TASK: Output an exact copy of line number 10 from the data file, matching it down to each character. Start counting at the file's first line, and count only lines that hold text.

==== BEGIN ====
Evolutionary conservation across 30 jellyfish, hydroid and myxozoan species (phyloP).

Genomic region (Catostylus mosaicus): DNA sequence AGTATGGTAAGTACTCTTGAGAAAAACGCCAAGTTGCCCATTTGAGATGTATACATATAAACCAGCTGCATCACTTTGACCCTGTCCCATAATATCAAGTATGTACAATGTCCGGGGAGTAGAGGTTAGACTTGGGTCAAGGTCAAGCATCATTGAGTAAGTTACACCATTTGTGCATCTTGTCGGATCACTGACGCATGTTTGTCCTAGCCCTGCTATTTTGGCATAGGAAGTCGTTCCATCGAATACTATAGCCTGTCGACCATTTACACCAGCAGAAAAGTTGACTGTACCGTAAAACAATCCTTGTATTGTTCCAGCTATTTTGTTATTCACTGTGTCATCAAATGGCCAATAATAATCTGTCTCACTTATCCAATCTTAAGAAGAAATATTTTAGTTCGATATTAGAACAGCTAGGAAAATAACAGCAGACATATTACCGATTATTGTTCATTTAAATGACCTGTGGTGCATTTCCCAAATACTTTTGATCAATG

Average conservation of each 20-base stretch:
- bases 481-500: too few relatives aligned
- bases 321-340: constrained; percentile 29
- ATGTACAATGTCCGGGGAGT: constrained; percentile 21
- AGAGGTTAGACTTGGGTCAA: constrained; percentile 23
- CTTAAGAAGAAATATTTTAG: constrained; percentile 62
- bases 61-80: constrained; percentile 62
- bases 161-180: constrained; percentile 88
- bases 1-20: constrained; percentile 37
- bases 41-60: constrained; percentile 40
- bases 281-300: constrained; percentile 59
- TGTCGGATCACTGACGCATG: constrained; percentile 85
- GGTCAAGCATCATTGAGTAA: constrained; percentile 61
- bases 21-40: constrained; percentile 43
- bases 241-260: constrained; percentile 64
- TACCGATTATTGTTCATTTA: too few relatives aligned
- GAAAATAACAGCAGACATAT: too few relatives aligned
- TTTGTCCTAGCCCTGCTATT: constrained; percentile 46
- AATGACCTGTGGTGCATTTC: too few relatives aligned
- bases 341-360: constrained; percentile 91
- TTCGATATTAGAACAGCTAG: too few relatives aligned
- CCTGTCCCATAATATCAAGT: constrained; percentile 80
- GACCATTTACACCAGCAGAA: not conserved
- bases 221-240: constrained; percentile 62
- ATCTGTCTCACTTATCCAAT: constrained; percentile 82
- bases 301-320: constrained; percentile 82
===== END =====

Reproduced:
- bases 161-180: constrained; percentile 88